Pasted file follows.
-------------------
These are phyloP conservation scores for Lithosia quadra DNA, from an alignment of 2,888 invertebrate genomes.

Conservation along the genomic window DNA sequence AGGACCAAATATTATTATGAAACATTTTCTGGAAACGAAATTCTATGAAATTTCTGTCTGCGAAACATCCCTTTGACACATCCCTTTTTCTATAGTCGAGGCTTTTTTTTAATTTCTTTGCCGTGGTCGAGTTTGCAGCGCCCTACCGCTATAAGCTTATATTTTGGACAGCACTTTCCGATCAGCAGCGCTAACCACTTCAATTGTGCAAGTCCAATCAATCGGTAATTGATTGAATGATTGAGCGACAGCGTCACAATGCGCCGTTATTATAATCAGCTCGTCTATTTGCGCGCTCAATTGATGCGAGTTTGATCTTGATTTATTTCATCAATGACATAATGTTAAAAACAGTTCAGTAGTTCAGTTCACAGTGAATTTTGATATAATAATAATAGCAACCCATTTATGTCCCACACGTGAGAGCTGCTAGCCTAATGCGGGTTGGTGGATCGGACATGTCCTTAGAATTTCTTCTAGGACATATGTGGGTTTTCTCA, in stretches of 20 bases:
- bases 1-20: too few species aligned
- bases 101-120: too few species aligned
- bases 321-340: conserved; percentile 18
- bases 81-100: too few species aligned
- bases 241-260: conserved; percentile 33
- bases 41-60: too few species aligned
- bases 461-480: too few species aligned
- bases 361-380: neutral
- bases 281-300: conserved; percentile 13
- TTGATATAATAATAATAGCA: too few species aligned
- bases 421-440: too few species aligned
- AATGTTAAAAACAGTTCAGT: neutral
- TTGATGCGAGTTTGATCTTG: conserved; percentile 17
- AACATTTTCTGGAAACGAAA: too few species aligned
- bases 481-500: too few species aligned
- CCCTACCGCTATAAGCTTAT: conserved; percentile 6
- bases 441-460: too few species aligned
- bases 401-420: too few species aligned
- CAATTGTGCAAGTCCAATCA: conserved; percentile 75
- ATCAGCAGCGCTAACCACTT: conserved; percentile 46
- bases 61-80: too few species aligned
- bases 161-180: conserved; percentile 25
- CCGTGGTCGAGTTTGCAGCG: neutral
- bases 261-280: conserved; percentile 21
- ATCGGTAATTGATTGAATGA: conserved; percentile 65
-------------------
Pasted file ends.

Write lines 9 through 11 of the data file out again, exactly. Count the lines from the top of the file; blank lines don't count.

- bases 461-480: too few species aligned
- bases 361-380: neutral
- bases 281-300: conserved; percentile 13